risen

April 24th, 2011

My mother had come to me in a dream. Four years dead, she was standing on my front porch. I rushed up and hugged her. Her body was like ash in my arms, crumbling and decayed, but I was not afraid or repulsed. She took me up. We flew into space, into the vast darkness and pulsing light. I felt celestial wind in my face. It was exhilarating.

I asked her, “Is there a heaven?”

She said yes.

“What’s it like?”

Like this, she said, like this.

It was an attribute of her deep faith and her final, modest confusion that my mother believed she was dying on Easter, and it was, for her. But for the rest of us it was in the small hours before Good Friday, the dark night after Maundy Thursday, the day commemorating the Last Supper, when Jesus gave his disciples a new commandment to love one another as he had loved them.

Not too long ago I chanced upon a telling of what has become a bit of family lore, that my mother, a devoted Lutheran and good churchgoer, had never known that I was Buddhist. She would not have stood for that, the reasoning goes among my relatives, who have mistaken the strength of her faith for hardness.

What is true for me, what I remember, is what my mother said when I told her of my first encounter with my Zen teacher and the peace that I had found. What she said then was what I recognize today as the ultimate sanction a mother can give.

“Now I don’t have to worry about you anymore.”

In the dream my mom brought me back home to my own front door, and then she said something.

“There’s only one thing I want you to do.”

‘What is it?”  I would have done anything she said. I was filled with immense joy and thankfulness.

“Love Jesus,” my mother said.

I will, I said. I will.

Only later, upon waking, did I wonder. And then I stopped wondering.

There are many names, many stories, but only one love, and only one place or time that I can love them all without exception.

***

An excerpt from Hand Wash Cold.

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16 Comments »

  1. This speaks so much to my faith. Thank you.

    Comment by blair — April 24, 2011 @ 7:41 am

  2. If not everything, then no thing. If not everyone, then no one. Love is not selective. It just is.

    Comment by Connie Assadi — April 24, 2011 @ 7:45 am

  3. You do love Jesus. You have refuge in the Dharma. All great teachers are part of the Dharma.

    Comment by Suzanne — April 24, 2011 @ 8:18 am

  4. great and small, one and many, all are dharma, all are love.

    Comment by Karen Maezen Miller — April 24, 2011 @ 8:24 am

  5. Love is love is love. Your posts about your mother always hit me right in the heart. Right in the spot where I carry my mother.

    Comment by Mani — April 24, 2011 @ 8:37 am

  6. My mother,gone four years now, I feel so strongly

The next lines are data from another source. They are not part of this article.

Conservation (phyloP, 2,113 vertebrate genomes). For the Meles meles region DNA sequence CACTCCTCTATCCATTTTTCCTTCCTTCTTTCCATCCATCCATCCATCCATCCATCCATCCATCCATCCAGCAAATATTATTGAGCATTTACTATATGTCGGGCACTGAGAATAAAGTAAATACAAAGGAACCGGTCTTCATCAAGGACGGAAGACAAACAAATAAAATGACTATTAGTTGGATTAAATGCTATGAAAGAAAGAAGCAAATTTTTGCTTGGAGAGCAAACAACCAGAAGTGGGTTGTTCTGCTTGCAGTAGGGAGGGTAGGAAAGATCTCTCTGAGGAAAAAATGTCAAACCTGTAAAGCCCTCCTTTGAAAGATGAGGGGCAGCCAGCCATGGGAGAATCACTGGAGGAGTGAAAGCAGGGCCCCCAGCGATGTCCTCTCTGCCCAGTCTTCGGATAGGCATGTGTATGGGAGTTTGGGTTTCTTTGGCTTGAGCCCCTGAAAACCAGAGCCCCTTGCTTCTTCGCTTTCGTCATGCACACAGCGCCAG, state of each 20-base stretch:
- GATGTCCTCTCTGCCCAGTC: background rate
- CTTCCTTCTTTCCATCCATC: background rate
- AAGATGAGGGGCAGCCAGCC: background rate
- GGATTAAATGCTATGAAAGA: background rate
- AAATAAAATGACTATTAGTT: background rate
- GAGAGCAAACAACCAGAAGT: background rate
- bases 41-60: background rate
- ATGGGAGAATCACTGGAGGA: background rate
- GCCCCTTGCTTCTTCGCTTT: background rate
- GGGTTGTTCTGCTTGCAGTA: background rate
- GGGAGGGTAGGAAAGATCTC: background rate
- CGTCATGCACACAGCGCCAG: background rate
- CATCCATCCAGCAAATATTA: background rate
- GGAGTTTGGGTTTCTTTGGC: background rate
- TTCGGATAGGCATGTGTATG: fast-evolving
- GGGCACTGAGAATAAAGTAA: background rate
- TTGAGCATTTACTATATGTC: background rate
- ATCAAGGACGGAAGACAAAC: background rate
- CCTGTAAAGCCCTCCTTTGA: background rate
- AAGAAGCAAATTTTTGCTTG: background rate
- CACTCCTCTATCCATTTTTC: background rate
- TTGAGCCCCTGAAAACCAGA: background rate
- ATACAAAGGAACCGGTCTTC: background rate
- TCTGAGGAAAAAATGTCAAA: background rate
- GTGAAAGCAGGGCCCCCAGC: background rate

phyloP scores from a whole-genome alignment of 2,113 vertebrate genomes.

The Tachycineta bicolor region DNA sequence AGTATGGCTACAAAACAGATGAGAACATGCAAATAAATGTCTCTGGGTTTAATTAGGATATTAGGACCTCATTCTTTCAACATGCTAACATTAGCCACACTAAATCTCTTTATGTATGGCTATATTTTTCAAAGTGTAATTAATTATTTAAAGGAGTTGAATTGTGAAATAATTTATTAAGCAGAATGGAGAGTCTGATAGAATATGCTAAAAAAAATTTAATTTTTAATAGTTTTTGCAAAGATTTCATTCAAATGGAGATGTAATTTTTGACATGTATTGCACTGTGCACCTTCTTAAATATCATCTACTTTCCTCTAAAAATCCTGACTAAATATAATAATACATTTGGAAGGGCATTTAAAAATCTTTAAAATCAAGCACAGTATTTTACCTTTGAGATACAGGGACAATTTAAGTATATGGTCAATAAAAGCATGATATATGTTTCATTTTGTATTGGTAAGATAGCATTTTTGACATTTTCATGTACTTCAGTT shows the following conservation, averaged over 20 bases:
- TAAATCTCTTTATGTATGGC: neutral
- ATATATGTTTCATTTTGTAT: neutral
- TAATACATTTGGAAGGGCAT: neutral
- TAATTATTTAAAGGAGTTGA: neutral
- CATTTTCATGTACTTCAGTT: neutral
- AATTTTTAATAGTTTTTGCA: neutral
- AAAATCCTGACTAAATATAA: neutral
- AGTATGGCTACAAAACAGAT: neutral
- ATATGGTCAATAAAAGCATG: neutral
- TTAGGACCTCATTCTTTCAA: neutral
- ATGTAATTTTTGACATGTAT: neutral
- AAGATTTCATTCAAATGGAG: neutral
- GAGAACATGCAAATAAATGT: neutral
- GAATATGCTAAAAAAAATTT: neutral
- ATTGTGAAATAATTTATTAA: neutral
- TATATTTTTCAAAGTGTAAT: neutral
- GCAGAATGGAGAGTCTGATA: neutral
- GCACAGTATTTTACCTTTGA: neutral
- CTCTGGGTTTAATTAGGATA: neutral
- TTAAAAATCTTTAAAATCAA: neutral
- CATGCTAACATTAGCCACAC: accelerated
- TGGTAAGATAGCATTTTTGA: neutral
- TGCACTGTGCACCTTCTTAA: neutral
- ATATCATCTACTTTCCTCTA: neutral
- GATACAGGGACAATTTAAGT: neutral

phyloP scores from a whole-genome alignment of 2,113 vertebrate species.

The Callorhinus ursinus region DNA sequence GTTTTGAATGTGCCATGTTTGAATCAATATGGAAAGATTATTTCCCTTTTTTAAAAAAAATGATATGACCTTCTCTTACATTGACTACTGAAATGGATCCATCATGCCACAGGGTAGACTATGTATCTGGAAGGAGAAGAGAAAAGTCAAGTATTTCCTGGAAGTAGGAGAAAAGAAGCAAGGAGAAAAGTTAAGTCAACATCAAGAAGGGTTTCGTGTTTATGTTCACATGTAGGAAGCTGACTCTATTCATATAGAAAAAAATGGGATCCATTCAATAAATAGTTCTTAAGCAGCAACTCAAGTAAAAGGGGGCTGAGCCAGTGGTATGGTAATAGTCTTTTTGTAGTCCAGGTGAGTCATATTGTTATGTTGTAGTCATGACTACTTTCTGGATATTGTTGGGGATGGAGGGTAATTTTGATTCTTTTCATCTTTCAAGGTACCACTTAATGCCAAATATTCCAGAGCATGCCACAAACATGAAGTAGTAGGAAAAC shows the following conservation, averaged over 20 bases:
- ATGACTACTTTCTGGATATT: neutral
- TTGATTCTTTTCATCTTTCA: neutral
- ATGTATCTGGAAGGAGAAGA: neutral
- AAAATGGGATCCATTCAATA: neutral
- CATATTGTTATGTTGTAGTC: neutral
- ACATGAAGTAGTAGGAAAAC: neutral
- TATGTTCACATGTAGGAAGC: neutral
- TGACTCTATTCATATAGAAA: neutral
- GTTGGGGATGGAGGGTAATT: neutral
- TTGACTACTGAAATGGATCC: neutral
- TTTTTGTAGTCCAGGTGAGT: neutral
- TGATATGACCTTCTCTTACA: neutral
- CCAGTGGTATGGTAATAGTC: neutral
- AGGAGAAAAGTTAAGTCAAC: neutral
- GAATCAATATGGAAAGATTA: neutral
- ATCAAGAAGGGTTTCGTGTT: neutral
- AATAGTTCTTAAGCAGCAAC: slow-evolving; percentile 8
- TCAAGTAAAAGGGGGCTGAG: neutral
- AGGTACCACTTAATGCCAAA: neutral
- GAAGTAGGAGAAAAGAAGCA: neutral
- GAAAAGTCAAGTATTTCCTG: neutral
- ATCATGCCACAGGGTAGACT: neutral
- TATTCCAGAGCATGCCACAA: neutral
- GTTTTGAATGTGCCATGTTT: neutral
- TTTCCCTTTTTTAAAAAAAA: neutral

today…Greek Easter was huge in my family.
    Thank you so much for this post Karen.

    Comment by Marcea Pugliese — April 24, 2011 @ 8:52 am

  7. Ah.

    Comment by Puerhan — April 24, 2011 @ 11:17 am

  8. This was happy-making today on Easter as I keep starting to cry with memories of all my young Easters Mother made special, and sorry I did not dress and go to Church for her. Shared this with friend who recently lost mother…thank you.

    Comment by Kay — April 24, 2011 @ 1:08 pm

  9. How ironic(?) that you post this from Hand Wash Cole as I am currently rereading it. I can relate to this as I am a child of Lutheran parents, in fact, a father who is a Lutheran pastor. Despite my disagreements with the faith of my youth there is love.

    Comment by playcrane — April 24, 2011 @ 3:23 pm

  10. Oh, oh, we do ourselves such harm by clinging to these sad understandings. Delusions are inexhaustible, and here we are, all us Posters and Karen, vowing to bring an end to them. All the sad past Easters are gone, gone, past gone.

    Blessings on us, one and all! Buttering the toast is all we need. Make extra for everyone in the house; leave off the butter for the one you give the birds.

    Comment by Ray Watkins — April 25, 2011 @ 3:22 am

  11. All you need is love

    Comment by Bobbi — April 25, 2011 @ 2:13 pm

  12. This really hit a place in my heart. My mother in law who I loved dearly said these same words

    “Now I don’t have to worry about you anymore.”

    when my husband began his recovery after 35 years of addiction.

    Then she passed away only 18 months later. As if she was hanging on waiting for him to find his way.

    Comment by Rachael — April 25, 2011 @ 2:28 pm

  13. This is so beautiful and true. The love that transcends, embraces, lets go, and awakens. It’s telling that your mother’s request was to “love Jesus” not to “believe”. One is mind-based. The other, heart-mind-body-breath-based.

    Comment by Eric — April 26, 2011 @ 2:21 pm

  14. Thank you. For me this is about my father, gone three years on Easter.

    Comment by Amanda — April 27, 2011 @ 7:51 pm

  15. One of my favorite passages in your book, which our book club just chose as our May read. I’m going to try very hard to listen and not be so tied to my own opinions at that gathering:)

    Any word of a Plunge retreat offering?

    Comment by Deirdre — April 28, 2011 @ 11:25 pm

  16. I came here for comfort and that is what I leave with. Thank you.

    Comment by Mary Ann — May 1, 2011 @ 10:07 am

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